Strategic pricing sets a product's price based on the product's value to the customer, or on competitive strategy, rather than on the cost of production. This approach recognizes that people often make purchasing decisions based more on psychology than on logic, and that what's most valuable to the customer may not be what's most expensive to produce.


What customers are willing to pay for a product may be vastly more, or less, than a company would charge if it simply priced based on cost. Discovering what consumers value about the product and how much they value it can let a company increase its price or might suggest that a new product has no chance of turning a profit. For every 1 percent of price increase customers are willing to pay, companies receive 7 to 8 percent higher profits. In this model the product's price is usually set by a marketer or salesperson rather than by the operations and development team.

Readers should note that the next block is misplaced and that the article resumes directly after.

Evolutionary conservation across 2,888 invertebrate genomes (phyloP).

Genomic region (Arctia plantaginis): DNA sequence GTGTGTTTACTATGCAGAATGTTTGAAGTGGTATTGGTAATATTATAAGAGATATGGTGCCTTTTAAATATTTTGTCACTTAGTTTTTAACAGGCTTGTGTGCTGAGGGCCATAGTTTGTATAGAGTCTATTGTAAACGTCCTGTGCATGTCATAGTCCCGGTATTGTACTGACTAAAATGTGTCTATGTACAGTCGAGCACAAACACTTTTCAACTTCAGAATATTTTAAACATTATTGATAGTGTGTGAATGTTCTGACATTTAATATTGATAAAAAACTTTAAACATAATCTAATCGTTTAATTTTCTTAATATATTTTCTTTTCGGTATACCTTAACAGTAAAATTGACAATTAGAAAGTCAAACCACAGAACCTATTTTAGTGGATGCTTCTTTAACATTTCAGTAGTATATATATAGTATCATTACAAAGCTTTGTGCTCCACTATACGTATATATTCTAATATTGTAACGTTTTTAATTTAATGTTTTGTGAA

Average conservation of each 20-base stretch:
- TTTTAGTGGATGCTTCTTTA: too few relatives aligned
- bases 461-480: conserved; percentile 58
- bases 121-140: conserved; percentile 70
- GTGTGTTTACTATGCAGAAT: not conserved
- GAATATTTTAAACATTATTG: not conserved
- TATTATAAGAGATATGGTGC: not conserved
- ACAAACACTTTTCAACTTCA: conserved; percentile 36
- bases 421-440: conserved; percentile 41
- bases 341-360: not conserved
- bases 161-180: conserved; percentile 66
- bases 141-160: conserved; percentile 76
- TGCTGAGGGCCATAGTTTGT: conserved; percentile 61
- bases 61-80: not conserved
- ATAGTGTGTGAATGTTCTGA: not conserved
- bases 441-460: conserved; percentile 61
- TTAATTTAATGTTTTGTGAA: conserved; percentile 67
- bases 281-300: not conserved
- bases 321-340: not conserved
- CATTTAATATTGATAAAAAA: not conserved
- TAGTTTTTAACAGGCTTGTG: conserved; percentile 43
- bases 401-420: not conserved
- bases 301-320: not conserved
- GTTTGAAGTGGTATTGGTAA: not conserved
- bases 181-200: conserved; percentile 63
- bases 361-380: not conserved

Traditional pricing is set either based on the cost of production or on the price that competitors are charging. Sometimes this is a reasonable approach; for example, government contractors are often required to bid for projects based on cost plus markup. But when multiple competitors produce the same product at the same price, the only way to compete is to offer a discount. Pricing a company's product strategically is therefore key to avoiding price wars.


Software companies often use strategic pricing because they cannot price on cost. They usually don't know how many copies they will sell, and there is virtually no incremental cost for producing more units. They might poll their potential customers and determine that some people want to use the software a little bit every day, and some want to use it intensely a few times a year. That can lead the company to offer two different pricing plans for the same software: a $19.99 monthly subscription and a $4.95 per use fee. Wi-Fi hotspot connection services often use this model.


Strategic pricing is a marketing decision, which means it should be informed by dialogue with your customers. While examining your competitors is important, they're not the ones purchasing your product, and they may be making mistakes in their own pricing. Competing through pricing means recognizing what your customers value and charging them accordingly. It doesn't mean going head to head on price.